Film Review: Oz The Great and Powerful

daniel cohen is off to see the wizard …

oz-the-great-and-powerful

Plot: A con-artist magician (James Franco) is magically transported to the land of Oz where he is heralded a powerful wizard, in which a prophecy foretold he would bring peace to the land.

Oz the Great and Powerful plays it safe. This isn’t a complete embarrassment to the classic original film, but it’s nothing special either. There is no word to describe this movie other then mediocre. There’s a lot of stuff I like about this film, but if it had a little more time at the script stage, this could have been something really great.

Despite the film’s mediocrity, you can tell everyone is making an honest effort. I enjoyed the performances of all three witches. You have a good witch (Michelle Williams), a bad witch (Rachel Weisz), and then one that’s sort of in between (Mila Kunis). The only problem I had with these performances is that they were a little hammed up, which is one of Sam Raimi’s weaknesses as a director. But then again, they matched the performances of the original, so it’s hard for me to criticize the over the top nature too much. Regardless, this is a minor quibble, because the actresses were able to find a good balance.

Michelle Williams as Glinda the Good Witch was great. She’s very snarky, but in a subtle kind of way, and you could tell Williams was having a lot of fun with the character. I’m not sure a lot of actresses could have pulled this off without being silly. Rachel Weisz was good, but probably my least favorite of the witches, Evanora. She was either really flat, or a little over the top. She has this intense look at times that just felt awkward. The best performance though was Mila Kunis (Theodora), who is really proving to be quite a talent. She has the widest range of emotions to play in the film, and was most impressive when she becomes the full blown witch. A lot of actresses could have made this a complete disaster, but despite being in make-up that looks like a female version of Jim Carrey’s The Mask, Kunis steals the show.

Although I very much enjoyed the performance, the development of Theodora’s character was way too rushed. Her character does a complete 180 in what seems like a matter of minutes. From how she was in earlier scenes, there is no way I can buy into what she ultimately becomes so damn quickly. And as Evanora tries to corrupt Theodora, her plans come across as wishy-washy as she is completely surprised by their outcomes. This is what I mean by more time spent at the script stage.

And while better writing could have elevated this movie, so could another leading actor. It’s not that James Franco (‘Oz’) is bad — he’s solid, and at times even good. But I just couldn’t help but think someone else could have rocked this role out of the park. Apparently Robert Downey Jr. was offered the part, but turned it down. Now that would have been something. But it’s not all Franco’s fault. He doesn’t have a great script to work with. Right before the third act, he has to deliver the most generic, bland, and cookie cutter pump up speech ever written, and I’m not even sure Daniel Day-Lewis could have pulled it off. Franco is admirable here, and is always on the cusp of being charming and charismatic, but never quite gets there.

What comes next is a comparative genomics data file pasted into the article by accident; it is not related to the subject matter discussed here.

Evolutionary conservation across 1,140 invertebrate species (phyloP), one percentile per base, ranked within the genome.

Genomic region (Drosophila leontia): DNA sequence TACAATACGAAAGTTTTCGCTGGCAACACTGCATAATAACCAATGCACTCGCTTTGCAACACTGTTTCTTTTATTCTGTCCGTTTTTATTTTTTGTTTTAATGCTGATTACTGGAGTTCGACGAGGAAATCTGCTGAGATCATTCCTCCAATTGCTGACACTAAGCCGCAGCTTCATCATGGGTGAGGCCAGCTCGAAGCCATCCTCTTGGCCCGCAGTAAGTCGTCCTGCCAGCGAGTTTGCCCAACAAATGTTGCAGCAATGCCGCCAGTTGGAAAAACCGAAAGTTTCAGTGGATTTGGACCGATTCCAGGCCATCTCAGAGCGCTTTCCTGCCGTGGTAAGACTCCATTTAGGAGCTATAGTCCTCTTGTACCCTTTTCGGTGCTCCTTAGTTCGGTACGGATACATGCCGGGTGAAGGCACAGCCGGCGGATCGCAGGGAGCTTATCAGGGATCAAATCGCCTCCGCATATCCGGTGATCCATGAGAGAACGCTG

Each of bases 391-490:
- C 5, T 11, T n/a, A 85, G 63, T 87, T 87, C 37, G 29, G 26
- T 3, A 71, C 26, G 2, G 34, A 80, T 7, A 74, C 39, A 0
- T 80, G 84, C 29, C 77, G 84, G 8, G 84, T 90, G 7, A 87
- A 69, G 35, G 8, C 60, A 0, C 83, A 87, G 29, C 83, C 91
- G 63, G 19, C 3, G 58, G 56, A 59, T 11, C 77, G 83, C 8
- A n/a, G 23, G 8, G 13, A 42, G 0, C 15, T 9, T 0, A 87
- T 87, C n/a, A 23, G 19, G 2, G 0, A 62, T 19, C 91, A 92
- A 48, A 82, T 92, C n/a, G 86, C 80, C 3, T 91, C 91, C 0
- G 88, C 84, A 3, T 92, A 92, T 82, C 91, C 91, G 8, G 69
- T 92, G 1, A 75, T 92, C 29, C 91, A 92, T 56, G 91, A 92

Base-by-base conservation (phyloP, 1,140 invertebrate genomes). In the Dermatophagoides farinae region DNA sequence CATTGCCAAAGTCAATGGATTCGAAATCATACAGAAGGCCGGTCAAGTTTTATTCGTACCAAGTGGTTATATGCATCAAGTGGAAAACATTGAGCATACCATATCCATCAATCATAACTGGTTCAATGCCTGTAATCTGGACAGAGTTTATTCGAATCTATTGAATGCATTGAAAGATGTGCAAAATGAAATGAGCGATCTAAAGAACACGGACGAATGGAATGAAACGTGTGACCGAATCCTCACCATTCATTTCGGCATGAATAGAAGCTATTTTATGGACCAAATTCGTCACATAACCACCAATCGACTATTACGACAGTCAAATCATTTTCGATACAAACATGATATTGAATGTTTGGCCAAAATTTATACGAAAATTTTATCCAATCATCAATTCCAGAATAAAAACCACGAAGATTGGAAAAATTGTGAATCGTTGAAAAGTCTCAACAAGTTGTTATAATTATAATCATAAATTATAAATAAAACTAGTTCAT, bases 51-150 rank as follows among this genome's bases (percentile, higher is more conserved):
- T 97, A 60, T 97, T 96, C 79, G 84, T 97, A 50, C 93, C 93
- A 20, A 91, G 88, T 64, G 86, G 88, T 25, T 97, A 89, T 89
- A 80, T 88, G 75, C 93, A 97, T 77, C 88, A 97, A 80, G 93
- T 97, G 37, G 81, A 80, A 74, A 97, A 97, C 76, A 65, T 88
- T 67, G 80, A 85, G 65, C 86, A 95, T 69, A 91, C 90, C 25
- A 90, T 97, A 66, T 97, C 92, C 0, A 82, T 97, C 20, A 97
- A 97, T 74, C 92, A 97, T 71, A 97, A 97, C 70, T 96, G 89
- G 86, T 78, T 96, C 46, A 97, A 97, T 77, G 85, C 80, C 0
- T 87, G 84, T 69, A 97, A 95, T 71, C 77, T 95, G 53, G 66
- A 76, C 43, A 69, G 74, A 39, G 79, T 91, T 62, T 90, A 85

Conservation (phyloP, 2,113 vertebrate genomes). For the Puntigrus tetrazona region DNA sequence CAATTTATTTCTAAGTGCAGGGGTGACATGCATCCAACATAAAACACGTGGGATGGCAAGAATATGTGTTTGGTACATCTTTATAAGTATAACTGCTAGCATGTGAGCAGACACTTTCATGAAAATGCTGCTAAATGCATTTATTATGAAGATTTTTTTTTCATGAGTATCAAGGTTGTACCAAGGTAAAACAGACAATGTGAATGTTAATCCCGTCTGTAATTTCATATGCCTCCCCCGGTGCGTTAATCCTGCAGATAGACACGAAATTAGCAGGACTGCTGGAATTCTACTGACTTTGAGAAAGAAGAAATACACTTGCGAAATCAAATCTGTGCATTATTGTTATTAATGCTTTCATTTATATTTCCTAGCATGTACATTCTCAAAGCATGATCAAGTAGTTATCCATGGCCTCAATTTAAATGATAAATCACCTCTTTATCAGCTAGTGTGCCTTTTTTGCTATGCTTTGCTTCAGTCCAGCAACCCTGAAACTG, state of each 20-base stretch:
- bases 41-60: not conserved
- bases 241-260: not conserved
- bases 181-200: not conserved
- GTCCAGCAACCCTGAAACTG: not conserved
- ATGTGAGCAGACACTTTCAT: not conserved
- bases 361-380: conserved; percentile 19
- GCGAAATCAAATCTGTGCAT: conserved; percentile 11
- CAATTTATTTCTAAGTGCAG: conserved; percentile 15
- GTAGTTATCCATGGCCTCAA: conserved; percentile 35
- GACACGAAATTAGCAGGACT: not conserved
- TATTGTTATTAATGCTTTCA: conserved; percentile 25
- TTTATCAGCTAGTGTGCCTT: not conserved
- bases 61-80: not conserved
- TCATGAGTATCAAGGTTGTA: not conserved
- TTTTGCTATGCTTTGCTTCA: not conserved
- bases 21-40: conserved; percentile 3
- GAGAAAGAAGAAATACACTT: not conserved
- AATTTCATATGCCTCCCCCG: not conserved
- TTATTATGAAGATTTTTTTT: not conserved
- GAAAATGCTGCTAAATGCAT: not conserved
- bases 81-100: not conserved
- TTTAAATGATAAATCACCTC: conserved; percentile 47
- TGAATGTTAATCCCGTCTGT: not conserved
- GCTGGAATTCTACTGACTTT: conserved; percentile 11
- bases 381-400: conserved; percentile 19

Aside from Oz and the witches, I thoroughly enjoyed the supporting characters. Zach Braff voices Finley, a nervous, but loyal monkey dressed in a bell hop uniform, and who was a comedic delight. And then there’s China Girl, a porcelain doll who was clearly the heart of the film, and voiced very well by the young Joey King. Not all the supporting characters worked though. Tony Cox, who you know from Bad Santa and Me, Myself, and Irene, plays a disgruntled munchkin, and his demeanor just doesn’t fit with the tone of the film at all.

Much like the supporting characters, I had mixed feelings on the visuals. For the most part, I didn’t like them. It was just too cartoony, and at times I could feel the green screen hitting my face. Especially when Oz first lands in Oz, it’s just so damn fake. The Emerald City looks like a third rate Asgard, and the flying baboons look rushed. But the special effects weren’t all bad. The last twenty minutes were actually quite impressive, especially with how they integrate the mystique of Oz that we all know and love from the original film. And even though they copy and call back to the original film a lot, these moments didn’t feel forced, and actually came across as pretty natural.

While the spirit of the Wizard of Oz is present, it’s missing that special jolt that could have made this even better. Sam Raimi meshes everything together fine, but I know there’s another director out there who could have made this truly magical. I like the characters, but it gets pretty boring and even slow at times. Danny Elfman’s score is also way too Danny Elfman. This felt like a moderately better version of what Tim Burton would have done, but when you are drawing from such rich material, mediocre just doesn’t cut it for me.

Rating: 6.5 out of 10 (Slightly Better then ‘meh)

Daniel Cohen is the hard-boiled Film Editor for the Pop Break. Besides reviews, Daniel writes box office predictions, Gotham reviews and Oscar coverage. He can also be found on the Breakcast. If Daniel was sprayed by Scarecrow's fear toxin, it would be watching Transformers: Revenge of the Fallen on a non-stop loop.